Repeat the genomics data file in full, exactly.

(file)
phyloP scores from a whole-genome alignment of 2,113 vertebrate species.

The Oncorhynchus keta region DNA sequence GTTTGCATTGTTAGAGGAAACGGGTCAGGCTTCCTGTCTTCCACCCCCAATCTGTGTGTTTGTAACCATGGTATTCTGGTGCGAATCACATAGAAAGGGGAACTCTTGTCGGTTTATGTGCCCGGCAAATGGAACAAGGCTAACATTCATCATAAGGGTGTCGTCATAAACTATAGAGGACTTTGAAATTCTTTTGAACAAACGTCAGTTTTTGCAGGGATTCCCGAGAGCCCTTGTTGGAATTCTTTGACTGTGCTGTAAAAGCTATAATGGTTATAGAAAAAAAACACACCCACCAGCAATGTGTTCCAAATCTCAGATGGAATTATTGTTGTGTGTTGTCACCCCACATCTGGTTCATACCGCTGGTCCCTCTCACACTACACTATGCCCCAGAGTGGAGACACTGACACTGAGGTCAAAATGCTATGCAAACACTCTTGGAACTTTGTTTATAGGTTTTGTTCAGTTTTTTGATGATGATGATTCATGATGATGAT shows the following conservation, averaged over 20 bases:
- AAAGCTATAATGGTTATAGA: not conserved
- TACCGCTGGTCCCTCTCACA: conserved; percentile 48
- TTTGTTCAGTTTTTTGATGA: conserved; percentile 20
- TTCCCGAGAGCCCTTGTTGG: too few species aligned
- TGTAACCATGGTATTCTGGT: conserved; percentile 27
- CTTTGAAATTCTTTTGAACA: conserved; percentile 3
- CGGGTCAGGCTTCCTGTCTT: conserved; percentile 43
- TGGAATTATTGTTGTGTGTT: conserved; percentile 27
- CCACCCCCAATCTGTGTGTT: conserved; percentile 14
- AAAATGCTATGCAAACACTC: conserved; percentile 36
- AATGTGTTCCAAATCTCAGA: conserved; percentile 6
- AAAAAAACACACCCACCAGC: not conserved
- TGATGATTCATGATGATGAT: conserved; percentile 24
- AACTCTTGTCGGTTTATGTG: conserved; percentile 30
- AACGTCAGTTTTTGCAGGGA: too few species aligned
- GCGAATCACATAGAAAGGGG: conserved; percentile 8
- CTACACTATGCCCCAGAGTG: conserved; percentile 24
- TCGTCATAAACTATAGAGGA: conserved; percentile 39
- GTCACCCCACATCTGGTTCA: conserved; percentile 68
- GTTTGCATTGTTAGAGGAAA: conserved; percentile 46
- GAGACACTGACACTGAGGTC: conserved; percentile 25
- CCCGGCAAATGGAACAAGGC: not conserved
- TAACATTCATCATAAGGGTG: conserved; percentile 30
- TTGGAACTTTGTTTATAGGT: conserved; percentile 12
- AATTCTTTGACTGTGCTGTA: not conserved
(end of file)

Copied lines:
phyloP scores from a whole-genome alignment of 2,113 vertebrate species.

The Oncorhynchus keta region DNA sequence GTTTGCATTGTTAGAGGAAACGGGTCAGGCTTCCTGTCTTCCACCCCCAATCTGTGTGTTTGTAACCATGGTATTCTGGTGCGAATCACATAGAAAGGGGAACTCTTGTCGGTTTATGTGCCCGGCAAATGGAACAAGGCTAACATTCATCATAAGGGTGTCGTCATAAACTATAGAGGACTTTGAAATTCTTTTGAACAAACGTCAGTTTTTGCAGGGATTCCCGAGAGCCCTTGTTGGAATTCTTTGACTGTGCTGTAAAAGCTATAATGGTTATAGAAAAAAAACACACCCACCAGCAATGTGTTCCAAATCTCAGATGGAATTATTGTTGTGTGTTGTCACCCCACATCTGGTTCATACCGCTGGTCCCTCTCACACTACACTATGCCCCAGAGTGGAGACACTGACACTGAGGTCAAAATGCTATGCAAACACTCTTGGAACTTTGTTTATAGGTTTTGTTCAGTTTTTTGATGATGATGATTCATGATGATGAT shows the following conservation, averaged over 20 bases:
- AAAGCTATAATGGTTATAGA: not conserved
- TACCGCTGGTCCCTCTCACA: conserved; percentile 48
- TTTGTTCAGTTTTTTGATGA: conserved; percentile 20
- TTCCCGAGAGCCCTTGTTGG: too few species aligned
- TGTAACCATGGTATTCTGGT: conserved; percentile 27
- CTTTGAAATTCTTTTGAACA: conserved; percentile 3
- CGGGTCAGGCTTCCTGTCTT: conserved; percentile 43
- TGGAATTATTGTTGTGTGTT: conserved; percentile 27
- CCACCCCCAATCTGTGTGTT: conserved; percentile 14
- AAAATGCTATGCAAACACTC: conserved; percentile 36
- AATGTGTTCCAAATCTCAGA: conserved; percentile 6
- AAAAAAACACACCCACCAGC: not conserved
- TGATGATTCATGATGATGAT: conserved; percentile 24
- AACTCTTGTCGGTTTATGTG: conserved; percentile 30
- AACGTCAGTTTTTGCAGGGA: too few species aligned
- GCGAATCACATAGAAAGGGG: conserved; percentile 8
- CTACACTATGCCCCAGAGTG: conserved; percentile 24
- TCGTCATAAACTATAGAGGA: conserved; percentile 39
- GTCACCCCACATCTGGTTCA: conserved; percentile 68
- GTTTGCATTGTTAGAGGAAA: conserved; percentile 46
- GAGACACTGACACTGAGGTC: conserved; percentile 25
- CCCGGCAAATGGAACAAGGC: not conserved
- TAACATTCATCATAAGGGTG: conserved; percentile 30
- TTGGAACTTTGTTTATAGGT: conserved; percentile 12
- AATTCTTTGACTGTGCTGTA: not conserved